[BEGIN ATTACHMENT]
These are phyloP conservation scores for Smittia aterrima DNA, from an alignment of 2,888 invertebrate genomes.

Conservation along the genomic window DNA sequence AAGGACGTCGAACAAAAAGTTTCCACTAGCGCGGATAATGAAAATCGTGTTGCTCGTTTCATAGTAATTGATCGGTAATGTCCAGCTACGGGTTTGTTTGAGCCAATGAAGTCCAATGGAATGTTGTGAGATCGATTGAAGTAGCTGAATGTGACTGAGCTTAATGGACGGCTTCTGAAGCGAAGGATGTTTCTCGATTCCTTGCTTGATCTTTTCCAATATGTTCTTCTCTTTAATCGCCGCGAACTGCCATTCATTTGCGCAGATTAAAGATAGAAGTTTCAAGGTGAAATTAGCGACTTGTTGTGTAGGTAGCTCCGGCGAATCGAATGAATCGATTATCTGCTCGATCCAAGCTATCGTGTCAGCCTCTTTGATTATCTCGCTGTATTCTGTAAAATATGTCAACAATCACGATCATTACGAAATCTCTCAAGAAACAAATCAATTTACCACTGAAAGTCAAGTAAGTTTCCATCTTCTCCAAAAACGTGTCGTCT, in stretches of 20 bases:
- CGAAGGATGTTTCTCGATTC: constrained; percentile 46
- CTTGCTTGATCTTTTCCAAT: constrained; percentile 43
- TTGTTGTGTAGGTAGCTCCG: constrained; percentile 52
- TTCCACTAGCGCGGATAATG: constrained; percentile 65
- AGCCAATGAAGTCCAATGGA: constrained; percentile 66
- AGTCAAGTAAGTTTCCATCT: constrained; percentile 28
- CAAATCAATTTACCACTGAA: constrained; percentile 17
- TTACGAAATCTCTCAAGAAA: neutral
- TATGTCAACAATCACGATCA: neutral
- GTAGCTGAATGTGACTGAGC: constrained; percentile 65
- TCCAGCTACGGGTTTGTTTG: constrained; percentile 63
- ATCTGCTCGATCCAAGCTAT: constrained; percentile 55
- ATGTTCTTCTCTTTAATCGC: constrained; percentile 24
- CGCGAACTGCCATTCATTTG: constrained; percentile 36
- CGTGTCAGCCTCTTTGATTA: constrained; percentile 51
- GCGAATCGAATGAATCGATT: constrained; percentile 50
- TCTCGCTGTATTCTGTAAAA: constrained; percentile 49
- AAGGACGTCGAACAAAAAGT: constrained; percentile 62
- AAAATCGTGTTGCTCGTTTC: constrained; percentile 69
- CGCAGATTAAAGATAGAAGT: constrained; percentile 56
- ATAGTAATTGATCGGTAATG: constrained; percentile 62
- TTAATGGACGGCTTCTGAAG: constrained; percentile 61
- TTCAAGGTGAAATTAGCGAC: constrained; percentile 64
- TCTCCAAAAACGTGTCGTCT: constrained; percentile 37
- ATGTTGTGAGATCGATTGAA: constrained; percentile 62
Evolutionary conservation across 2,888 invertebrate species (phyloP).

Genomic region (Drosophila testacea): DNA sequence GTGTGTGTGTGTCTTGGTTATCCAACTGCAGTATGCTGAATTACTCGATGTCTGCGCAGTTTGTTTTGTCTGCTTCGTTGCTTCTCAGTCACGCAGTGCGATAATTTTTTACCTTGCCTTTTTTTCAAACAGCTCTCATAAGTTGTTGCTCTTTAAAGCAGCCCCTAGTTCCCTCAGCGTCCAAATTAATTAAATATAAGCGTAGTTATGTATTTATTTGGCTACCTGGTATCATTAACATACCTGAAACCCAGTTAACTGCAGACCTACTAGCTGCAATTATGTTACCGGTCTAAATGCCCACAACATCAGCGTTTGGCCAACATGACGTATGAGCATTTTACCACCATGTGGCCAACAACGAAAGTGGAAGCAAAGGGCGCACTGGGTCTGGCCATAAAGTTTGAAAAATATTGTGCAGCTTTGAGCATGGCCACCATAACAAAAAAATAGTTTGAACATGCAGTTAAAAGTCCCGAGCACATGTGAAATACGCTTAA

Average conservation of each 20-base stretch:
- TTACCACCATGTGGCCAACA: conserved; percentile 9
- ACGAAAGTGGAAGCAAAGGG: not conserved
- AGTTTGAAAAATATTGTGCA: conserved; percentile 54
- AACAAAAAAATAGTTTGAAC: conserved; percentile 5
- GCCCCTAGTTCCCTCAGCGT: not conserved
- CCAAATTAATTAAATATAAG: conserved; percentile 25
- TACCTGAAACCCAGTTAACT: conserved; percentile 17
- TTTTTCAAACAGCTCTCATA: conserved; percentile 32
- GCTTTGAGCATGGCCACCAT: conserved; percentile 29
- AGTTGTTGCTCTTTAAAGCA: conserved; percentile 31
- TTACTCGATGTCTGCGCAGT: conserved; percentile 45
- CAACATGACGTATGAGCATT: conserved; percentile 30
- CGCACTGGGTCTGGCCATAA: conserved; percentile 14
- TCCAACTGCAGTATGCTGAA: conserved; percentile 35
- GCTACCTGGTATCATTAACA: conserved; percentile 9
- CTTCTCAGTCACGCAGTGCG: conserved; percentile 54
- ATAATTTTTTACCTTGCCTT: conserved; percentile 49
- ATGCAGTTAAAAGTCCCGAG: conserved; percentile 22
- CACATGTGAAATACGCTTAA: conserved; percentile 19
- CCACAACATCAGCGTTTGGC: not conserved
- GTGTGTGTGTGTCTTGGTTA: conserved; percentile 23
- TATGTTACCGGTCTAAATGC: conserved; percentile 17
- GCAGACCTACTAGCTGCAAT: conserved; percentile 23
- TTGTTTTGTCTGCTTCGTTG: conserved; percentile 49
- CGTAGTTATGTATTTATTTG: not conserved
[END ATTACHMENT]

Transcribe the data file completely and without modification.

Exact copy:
These are phyloP conservation scores for Smittia aterrima DNA, from an alignment of 2,888 invertebrate genomes.

Conservation along the genomic window DNA sequence AAGGACGTCGAACAAAAAGTTTCCACTAGCGCGGATAATGAAAATCGTGTTGCTCGTTTCATAGTAATTGATCGGTAATGTCCAGCTACGGGTTTGTTTGAGCCAATGAAGTCCAATGGAATGTTGTGAGATCGATTGAAGTAGCTGAATGTGACTGAGCTTAATGGACGGCTTCTGAAGCGAAGGATGTTTCTCGATTCCTTGCTTGATCTTTTCCAATATGTTCTTCTCTTTAATCGCCGCGAACTGCCATTCATTTGCGCAGATTAAAGATAGAAGTTTCAAGGTGAAATTAGCGACTTGTTGTGTAGGTAGCTCCGGCGAATCGAATGAATCGATTATCTGCTCGATCCAAGCTATCGTGTCAGCCTCTTTGATTATCTCGCTGTATTCTGTAAAATATGTCAACAATCACGATCATTACGAAATCTCTCAAGAAACAAATCAATTTACCACTGAAAGTCAAGTAAGTTTCCATCTTCTCCAAAAACGTGTCGTCT, in stretches of 20 bases:
- CGAAGGATGTTTCTCGATTC: constrained; percentile 46
- CTTGCTTGATCTTTTCCAAT: constrained; percentile 43
- TTGTTGTGTAGGTAGCTCCG: constrained; percentile 52
- TTCCACTAGCGCGGATAATG: constrained; percentile 65
- AGCCAATGAAGTCCAATGGA: constrained; percentile 66
- AGTCAAGTAAGTTTCCATCT: constrained; percentile 28
- CAAATCAATTTACCACTGAA: constrained; percentile 17
- TTACGAAATCTCTCAAGAAA: neutral
- TATGTCAACAATCACGATCA: neutral
- GTAGCTGAATGTGACTGAGC: constrained; percentile 65
- TCCAGCTACGGGTTTGTTTG: constrained; percentile 63
- ATCTGCTCGATCCAAGCTAT: constrained; percentile 55
- ATGTTCTTCTCTTTAATCGC: constrained; percentile 24
- CGCGAACTGCCATTCATTTG: constrained; percentile 36
- CGTGTCAGCCTCTTTGATTA: constrained; percentile 51
- GCGAATCGAATGAATCGATT: constrained; percentile 50
- TCTCGCTGTATTCTGTAAAA: constrained; percentile 49
- AAGGACGTCGAACAAAAAGT: constrained; percentile 62
- AAAATCGTGTTGCTCGTTTC: constrained; percentile 69
- CGCAGATTAAAGATAGAAGT: constrained; percentile 56
- ATAGTAATTGATCGGTAATG: constrained; percentile 62
- TTAATGGACGGCTTCTGAAG: constrained; percentile 61
- TTCAAGGTGAAATTAGCGAC: constrained; percentile 64
- TCTCCAAAAACGTGTCGTCT: constrained; percentile 37
- ATGTTGTGAGATCGATTGAA: constrained; percentile 62
Evolutionary conservation across 2,888 invertebrate species (phyloP).

Genomic region (Drosophila testacea): DNA sequence GTGTGTGTGTGTCTTGGTTATCCAACTGCAGTATGCTGAATTACTCGATGTCTGCGCAGTTTGTTTTGTCTGCTTCGTTGCTTCTCAGTCACGCAGTGCGATAATTTTTTACCTTGCCTTTTTTTCAAACAGCTCTCATAAGTTGTTGCTCTTTAAAGCAGCCCCTAGTTCCCTCAGCGTCCAAATTAATTAAATATAAGCGTAGTTATGTATTTATTTGGCTACCTGGTATCATTAACATACCTGAAACCCAGTTAACTGCAGACCTACTAGCTGCAATTATGTTACCGGTCTAAATGCCCACAACATCAGCGTTTGGCCAACATGACGTATGAGCATTTTACCACCATGTGGCCAACAACGAAAGTGGAAGCAAAGGGCGCACTGGGTCTGGCCATAAAGTTTGAAAAATATTGTGCAGCTTTGAGCATGGCCACCATAACAAAAAAATAGTTTGAACATGCAGTTAAAAGTCCCGAGCACATGTGAAATACGCTTAA

Average conservation of each 20-base stretch:
- TTACCACCATGTGGCCAACA: conserved; percentile 9
- ACGAAAGTGGAAGCAAAGGG: not conserved
- AGTTTGAAAAATATTGTGCA: conserved; percentile 54
- AACAAAAAAATAGTTTGAAC: conserved; percentile 5
- GCCCCTAGTTCCCTCAGCGT: not conserved
- CCAAATTAATTAAATATAAG: conserved; percentile 25
- TACCTGAAACCCAGTTAACT: conserved; percentile 17
- TTTTTCAAACAGCTCTCATA: conserved; percentile 32
- GCTTTGAGCATGGCCACCAT: conserved; percentile 29
- AGTTGTTGCTCTTTAAAGCA: conserved; percentile 31
- TTACTCGATGTCTGCGCAGT: conserved; percentile 45
- CAACATGACGTATGAGCATT: conserved; percentile 30
- CGCACTGGGTCTGGCCATAA: conserved; percentile 14
- TCCAACTGCAGTATGCTGAA: conserved; percentile 35
- GCTACCTGGTATCATTAACA: conserved; percentile 9
- CTTCTCAGTCACGCAGTGCG: conserved; percentile 54
- ATAATTTTTTACCTTGCCTT: conserved; percentile 49
- ATGCAGTTAAAAGTCCCGAG: conserved; percentile 22
- CACATGTGAAATACGCTTAA: conserved; percentile 19
- CCACAACATCAGCGTTTGGC: not conserved
- GTGTGTGTGTGTCTTGGTTA: conserved; percentile 23
- TATGTTACCGGTCTAAATGC: conserved; percentile 17
- GCAGACCTACTAGCTGCAAT: conserved; percentile 23
- TTGTTTTGTCTGCTTCGTTG: conserved; percentile 49
- CGTAGTTATGTATTTATTTG: not conserved